Published on June 15th, 2012 | by Sgt. Mettool0
Review: Katamari Forever
It’s a bit awkward when you review things backwards. You may remember my review of Touch My Katamari from a few months back, and I’m only just now getting to the previous game in the series. I blame the fact that I didn’t have a PS3 until now, which I blame on the fact that i’ve been pulling in two-digit paychecks for the last year and a half, which I blame on the fact that I didn’t major in programming like my dad told me to. You were right, Dad. You were right.
So anyways, let’s review another Katamari game. This time, we’ll be looking at Katamari Forever for the Playstation 3.
I really don’t think the Katamari franchise needs any introducing at this point, because we all know what the deal is by now. And that’s sort of a bad thing, because it the franchise was never really intended to be, yknow, a franchise. In fact, it was supposed to end with the second game, but Namco decided to have too much of a good thing and exapnded it to what is now a six game series. Forever is the fifth of these, and you can most certainly tell that this is where the series really started to run out of steam.
There’s nothing really new or exciting in this iteration of Katamari that hasn’t been done before. You’re the prince. You work for the King. You roll around a ball and pick stuff up. It’s the same as it always was, with the exception of two new features. For one, you can now jump using the R2 button, a feature that was later seen in Touch my Katamari as well. And secondly, there are special power-up items that magnetically draw items to your katamari for a limited time.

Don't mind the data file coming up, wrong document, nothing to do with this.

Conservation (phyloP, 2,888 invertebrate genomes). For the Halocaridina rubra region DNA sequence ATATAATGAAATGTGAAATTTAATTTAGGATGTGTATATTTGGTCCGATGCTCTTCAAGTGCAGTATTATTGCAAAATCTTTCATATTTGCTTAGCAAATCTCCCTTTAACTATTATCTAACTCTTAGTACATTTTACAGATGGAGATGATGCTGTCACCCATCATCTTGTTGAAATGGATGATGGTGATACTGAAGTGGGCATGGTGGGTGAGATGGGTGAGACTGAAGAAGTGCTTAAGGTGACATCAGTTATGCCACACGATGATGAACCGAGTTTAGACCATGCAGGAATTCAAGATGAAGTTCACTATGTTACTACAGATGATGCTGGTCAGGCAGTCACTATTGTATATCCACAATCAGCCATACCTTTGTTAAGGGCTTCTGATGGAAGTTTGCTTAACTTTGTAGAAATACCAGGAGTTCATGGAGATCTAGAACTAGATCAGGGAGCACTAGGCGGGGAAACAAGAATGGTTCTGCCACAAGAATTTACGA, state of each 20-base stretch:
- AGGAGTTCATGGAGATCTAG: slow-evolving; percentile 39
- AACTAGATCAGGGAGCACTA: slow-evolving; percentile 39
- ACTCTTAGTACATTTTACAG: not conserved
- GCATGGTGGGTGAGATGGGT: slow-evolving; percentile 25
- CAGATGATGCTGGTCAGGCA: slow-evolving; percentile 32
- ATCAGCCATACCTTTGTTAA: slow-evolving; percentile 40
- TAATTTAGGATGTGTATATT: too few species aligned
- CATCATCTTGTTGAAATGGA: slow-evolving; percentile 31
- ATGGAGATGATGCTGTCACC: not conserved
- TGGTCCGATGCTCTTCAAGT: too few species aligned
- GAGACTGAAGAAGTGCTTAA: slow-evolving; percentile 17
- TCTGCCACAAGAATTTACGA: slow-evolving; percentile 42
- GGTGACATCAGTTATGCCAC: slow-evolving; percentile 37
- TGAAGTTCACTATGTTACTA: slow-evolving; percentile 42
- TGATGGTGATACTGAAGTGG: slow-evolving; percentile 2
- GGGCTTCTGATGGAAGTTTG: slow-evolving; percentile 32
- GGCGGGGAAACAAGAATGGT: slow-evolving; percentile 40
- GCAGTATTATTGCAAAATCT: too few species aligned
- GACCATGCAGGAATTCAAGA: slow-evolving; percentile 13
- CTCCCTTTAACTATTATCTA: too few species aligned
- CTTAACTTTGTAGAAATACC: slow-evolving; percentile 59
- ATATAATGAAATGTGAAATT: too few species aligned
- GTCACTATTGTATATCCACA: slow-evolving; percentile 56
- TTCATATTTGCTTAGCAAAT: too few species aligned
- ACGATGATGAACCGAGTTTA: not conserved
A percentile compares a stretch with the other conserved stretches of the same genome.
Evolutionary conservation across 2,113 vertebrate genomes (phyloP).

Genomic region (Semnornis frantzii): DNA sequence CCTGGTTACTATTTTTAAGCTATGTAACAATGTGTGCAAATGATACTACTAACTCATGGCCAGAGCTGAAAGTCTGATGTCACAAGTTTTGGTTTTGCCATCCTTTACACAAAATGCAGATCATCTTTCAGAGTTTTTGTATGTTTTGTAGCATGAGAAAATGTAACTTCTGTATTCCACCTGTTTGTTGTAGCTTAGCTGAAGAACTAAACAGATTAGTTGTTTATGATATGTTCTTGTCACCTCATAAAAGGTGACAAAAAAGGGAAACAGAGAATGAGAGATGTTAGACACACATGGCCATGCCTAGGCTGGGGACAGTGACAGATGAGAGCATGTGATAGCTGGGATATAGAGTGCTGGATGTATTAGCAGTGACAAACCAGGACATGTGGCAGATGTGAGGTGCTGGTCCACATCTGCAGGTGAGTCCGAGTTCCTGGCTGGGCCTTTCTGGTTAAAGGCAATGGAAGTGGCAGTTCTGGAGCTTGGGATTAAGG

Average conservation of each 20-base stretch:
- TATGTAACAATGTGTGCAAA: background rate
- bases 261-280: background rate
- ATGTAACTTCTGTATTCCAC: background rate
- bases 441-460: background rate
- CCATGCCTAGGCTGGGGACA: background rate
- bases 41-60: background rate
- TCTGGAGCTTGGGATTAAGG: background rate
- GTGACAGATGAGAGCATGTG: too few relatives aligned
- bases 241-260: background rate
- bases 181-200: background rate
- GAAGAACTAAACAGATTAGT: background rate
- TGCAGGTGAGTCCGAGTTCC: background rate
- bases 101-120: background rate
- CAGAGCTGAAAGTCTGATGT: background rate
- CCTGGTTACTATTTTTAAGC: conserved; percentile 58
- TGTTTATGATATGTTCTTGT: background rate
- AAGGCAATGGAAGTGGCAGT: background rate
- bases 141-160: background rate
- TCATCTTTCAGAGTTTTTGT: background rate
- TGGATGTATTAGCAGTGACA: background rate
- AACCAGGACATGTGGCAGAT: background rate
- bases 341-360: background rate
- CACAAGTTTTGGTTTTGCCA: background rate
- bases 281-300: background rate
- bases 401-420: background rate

That’s literally it.
The unfortunate truth is that Katamari Forever might as well have been titled “The Best of Katamari Damacy”, because it is made up entirely of recycled content. I think there may have been only one or two new stages in the entire 30-something level roster. It’s one thing to make a “greatest hits” compilation. It’s another to recycle stages and repackage them as a whole new experience. That’s crossing the line just a bit.
But all that aside, Katamari Forever is still the same Katamari you know and love. And despite the sinister rehashing, there’s plenty of content here for you to enjoy. There are, by far, more stages here than any other Katamari game has offered to date. This is great news for newcomers who have missed out on some of the most brilliant moments in the franchise’s rich legacy. Not so much for those of us who have played them all before, though.
What really shines here is the writing. The King is still as witty and ambiguous as he ever was. Joining him is his temporary and hilariously insecure RoboKing. Both of these characters act in a hilarious yin and yang to eachother, giving two distinct moods for you to enjoy as you play. I almost wanted to reach out and give poor RoboKing a hug after his told me about his depressing life living in a shed. Poor guy.
The important thing is it’s still fun in a way. It’s not going to “wow” you like it did the first time around. Or the second. But the magic is still there. And that’s what matters when it comes to one-trick ponies like these. Plus, you can find this one pretty cheap nowadays, so it’s not like you’ll be scrambling to find it like some of the older games.
Really though, I only criticize this game for Namco’s apparent lack of effort and their continued monetization of what was once a unique and brilliant concept. You can’t just take a bunch of levels, add a humorous story and some graphic filters, and call it a day. And hopefully we’ll start seeing some original content again in the next installment. Originality, people!